Welcome to the new version of CaltechAUTHORS. Login is currently restricted to library staff. If you notice any issues, please email coda@library.caltech.edu
Published June 16, 2005 | Published
Journal Article Open

Climate response of direct radiative forcing of anthropogenic black carbon


The equilibrium climate effect of direct radiative forcing of anthropogenic black carbon (BC) is examined by 100-year simulations in the Goddard Institute for Space Studies General Circulation Model II-prime coupled to a mixed-layer ocean model. Anthropogenic BC is predicted to raise globally and annually averaged equilibrium surface air temperature by 0.20 K if BC is assumed to be externally mixed. The predicted increase is significantly greater in the Northern Hemisphere (0.29 K) than in the Southern Hemisphere (0.11 K). If BC is assumed to be internally mixed with the present-day level of sulfate aerosol, the predicted annual mean surface temperature increase rises to 0.37 K globally, 0.54 K for the Northern Hemisphere, and 0.20 K for the Southern Hemisphere. The climate sensitivity of BC direct radiative forcing is calculated to be 0.6 K W⁻¹ m², which is about 70% of that of CO₂, independent of the assumption of BC mixing state. The largest surface temperature response occurs over the northern high latitudes during winter and early spring. In the tropics and midlatitudes, the largest temperature increase is predicted to occur in the upper troposphere. Direct radiative forcing of anthropogenic BC is also predicted to lead to a change of precipitation patterns in the tropics; precipitation is predicted to increase between 0 and 20°N and decrease between 0 and 20°S, shifting the intertropical convergence zone northward. If BC is assumed to be internally mixed with sulfate instead of externally mixed, the change in precipitation pattern is enhanced. The change in precipitation pattern is not predicted to alter the global burden of BC significantly because the change occurs predominantly in regions removed from BC sources.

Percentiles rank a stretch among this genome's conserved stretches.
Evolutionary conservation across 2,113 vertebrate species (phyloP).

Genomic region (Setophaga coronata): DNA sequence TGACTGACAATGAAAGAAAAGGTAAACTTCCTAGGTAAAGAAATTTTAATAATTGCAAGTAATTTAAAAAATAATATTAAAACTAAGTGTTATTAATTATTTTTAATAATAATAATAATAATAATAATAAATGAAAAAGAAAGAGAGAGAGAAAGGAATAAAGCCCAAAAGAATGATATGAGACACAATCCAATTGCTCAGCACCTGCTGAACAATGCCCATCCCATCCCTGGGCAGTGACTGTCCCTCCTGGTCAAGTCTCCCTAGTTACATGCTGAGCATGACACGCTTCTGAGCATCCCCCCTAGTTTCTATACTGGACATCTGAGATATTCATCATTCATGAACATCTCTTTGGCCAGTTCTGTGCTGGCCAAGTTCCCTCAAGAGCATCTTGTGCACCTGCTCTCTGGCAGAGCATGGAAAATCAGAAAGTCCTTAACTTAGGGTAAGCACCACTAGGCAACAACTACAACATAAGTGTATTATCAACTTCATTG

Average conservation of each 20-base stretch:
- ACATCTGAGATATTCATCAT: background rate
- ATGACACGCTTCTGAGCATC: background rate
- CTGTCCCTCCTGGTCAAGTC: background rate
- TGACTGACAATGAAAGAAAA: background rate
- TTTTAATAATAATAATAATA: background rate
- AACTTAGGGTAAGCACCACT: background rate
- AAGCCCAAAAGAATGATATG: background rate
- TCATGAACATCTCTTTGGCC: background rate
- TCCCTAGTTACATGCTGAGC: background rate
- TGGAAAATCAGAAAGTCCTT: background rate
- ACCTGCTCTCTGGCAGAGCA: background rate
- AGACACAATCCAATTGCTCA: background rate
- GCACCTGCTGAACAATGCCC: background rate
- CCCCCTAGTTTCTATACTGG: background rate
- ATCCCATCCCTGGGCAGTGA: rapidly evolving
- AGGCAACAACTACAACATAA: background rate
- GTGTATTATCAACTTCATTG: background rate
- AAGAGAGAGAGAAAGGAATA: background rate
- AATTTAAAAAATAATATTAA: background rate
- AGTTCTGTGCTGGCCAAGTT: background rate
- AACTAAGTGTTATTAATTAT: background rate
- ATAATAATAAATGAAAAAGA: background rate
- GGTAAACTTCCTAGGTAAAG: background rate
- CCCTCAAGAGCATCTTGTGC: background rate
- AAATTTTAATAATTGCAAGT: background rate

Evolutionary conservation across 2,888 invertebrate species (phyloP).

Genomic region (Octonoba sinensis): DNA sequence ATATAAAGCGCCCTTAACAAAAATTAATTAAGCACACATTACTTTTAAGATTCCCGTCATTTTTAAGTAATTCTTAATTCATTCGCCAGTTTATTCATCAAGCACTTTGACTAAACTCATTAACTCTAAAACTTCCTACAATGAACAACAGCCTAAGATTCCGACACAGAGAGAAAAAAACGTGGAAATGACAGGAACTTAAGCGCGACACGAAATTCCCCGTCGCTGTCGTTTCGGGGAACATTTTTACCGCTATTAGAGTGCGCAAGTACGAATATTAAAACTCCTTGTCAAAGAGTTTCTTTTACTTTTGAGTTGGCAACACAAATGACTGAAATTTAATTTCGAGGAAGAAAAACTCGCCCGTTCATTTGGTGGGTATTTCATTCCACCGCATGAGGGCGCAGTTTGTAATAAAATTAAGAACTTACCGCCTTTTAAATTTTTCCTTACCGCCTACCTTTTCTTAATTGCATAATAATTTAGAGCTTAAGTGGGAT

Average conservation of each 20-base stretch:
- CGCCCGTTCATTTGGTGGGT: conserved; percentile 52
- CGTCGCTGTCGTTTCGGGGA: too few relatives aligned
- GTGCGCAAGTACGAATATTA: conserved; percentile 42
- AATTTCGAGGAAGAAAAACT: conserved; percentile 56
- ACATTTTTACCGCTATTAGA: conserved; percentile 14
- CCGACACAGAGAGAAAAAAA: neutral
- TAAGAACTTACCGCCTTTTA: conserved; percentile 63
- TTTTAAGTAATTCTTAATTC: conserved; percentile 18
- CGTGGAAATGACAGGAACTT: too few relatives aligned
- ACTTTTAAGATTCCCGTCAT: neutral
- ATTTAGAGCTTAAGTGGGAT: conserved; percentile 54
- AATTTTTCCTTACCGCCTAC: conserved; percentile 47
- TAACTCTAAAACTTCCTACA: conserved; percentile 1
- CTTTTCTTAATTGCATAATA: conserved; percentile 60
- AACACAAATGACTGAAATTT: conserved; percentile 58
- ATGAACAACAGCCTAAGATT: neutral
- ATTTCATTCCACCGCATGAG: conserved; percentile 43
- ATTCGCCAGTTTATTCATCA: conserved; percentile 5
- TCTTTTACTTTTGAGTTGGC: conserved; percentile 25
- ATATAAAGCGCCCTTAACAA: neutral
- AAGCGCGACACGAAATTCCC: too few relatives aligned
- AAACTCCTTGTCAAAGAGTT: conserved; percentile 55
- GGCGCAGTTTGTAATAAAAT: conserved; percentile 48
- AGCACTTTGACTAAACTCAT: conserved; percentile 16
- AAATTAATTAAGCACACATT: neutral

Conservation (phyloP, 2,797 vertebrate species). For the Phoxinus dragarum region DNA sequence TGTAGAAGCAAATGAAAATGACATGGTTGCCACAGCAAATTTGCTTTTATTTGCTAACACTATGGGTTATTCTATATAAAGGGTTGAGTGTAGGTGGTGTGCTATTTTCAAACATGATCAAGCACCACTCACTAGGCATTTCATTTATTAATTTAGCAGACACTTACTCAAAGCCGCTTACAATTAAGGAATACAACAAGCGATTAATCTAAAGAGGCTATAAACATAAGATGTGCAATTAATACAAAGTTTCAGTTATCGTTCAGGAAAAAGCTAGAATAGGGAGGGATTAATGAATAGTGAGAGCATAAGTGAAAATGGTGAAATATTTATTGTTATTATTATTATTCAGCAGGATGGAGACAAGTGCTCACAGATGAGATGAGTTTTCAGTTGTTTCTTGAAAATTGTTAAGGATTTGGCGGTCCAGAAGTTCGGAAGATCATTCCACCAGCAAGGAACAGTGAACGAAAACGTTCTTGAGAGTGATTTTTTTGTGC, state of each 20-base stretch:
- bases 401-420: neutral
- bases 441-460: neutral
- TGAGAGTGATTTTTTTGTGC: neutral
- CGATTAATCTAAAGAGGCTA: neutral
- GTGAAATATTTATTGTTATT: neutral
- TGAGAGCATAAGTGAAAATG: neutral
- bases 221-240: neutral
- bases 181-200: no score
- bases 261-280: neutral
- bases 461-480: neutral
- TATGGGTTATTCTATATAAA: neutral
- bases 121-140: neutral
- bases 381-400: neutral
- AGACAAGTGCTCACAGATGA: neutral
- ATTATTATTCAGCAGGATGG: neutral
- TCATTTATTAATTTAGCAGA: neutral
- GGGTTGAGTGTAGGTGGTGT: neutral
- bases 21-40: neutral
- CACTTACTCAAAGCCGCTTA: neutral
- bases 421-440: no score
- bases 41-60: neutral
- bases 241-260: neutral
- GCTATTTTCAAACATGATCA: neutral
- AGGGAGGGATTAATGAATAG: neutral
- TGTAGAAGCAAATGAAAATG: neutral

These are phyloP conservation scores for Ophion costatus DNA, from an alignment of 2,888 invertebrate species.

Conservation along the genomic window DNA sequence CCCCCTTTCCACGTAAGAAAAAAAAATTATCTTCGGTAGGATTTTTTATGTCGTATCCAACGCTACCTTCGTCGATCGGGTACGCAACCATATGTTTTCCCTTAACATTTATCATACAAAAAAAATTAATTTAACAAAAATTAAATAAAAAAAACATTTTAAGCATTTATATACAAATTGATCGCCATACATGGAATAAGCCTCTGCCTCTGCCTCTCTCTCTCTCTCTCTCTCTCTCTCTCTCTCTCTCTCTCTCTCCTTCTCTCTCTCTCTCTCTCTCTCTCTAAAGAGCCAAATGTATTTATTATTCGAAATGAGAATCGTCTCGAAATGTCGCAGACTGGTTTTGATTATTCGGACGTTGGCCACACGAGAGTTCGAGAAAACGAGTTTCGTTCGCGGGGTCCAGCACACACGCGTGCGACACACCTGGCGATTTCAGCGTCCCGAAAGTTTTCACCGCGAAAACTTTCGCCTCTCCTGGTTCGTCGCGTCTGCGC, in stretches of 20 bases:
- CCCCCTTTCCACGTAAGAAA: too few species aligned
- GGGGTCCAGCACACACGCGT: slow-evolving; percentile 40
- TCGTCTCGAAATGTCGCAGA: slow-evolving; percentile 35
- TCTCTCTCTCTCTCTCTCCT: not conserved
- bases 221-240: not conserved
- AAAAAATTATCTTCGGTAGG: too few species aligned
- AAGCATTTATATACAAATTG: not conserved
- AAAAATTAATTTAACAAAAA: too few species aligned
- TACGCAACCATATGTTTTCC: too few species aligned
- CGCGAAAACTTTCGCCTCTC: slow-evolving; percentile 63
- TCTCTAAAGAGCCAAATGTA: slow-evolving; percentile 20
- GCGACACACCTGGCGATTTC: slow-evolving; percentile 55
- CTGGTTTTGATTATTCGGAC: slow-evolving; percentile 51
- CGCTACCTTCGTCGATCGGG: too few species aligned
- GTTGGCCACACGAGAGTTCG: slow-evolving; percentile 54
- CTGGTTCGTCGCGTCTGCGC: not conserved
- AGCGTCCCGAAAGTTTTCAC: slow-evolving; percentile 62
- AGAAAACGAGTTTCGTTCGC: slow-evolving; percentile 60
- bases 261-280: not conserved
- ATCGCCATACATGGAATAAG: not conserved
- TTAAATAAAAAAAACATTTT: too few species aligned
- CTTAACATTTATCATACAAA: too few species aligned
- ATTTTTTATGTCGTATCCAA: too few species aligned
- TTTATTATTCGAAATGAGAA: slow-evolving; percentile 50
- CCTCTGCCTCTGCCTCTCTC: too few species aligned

Additional Information

This work was supported by the National Aeronautics and Space Administration Earth Observing System Interdisciplinary Science program (NASA EOS-IDS). Serena Chung was supported by a National Science Foundation Graduate Fellowship. The authors thank Loretta Mickley and Jean Lerner for assistance.

Attached Files

Published - JHS515.pdf


Files (2.4 MB)
Name Size Download all
2.4 MB Preview Download

Additional details

August 22, 2023
October 16, 2023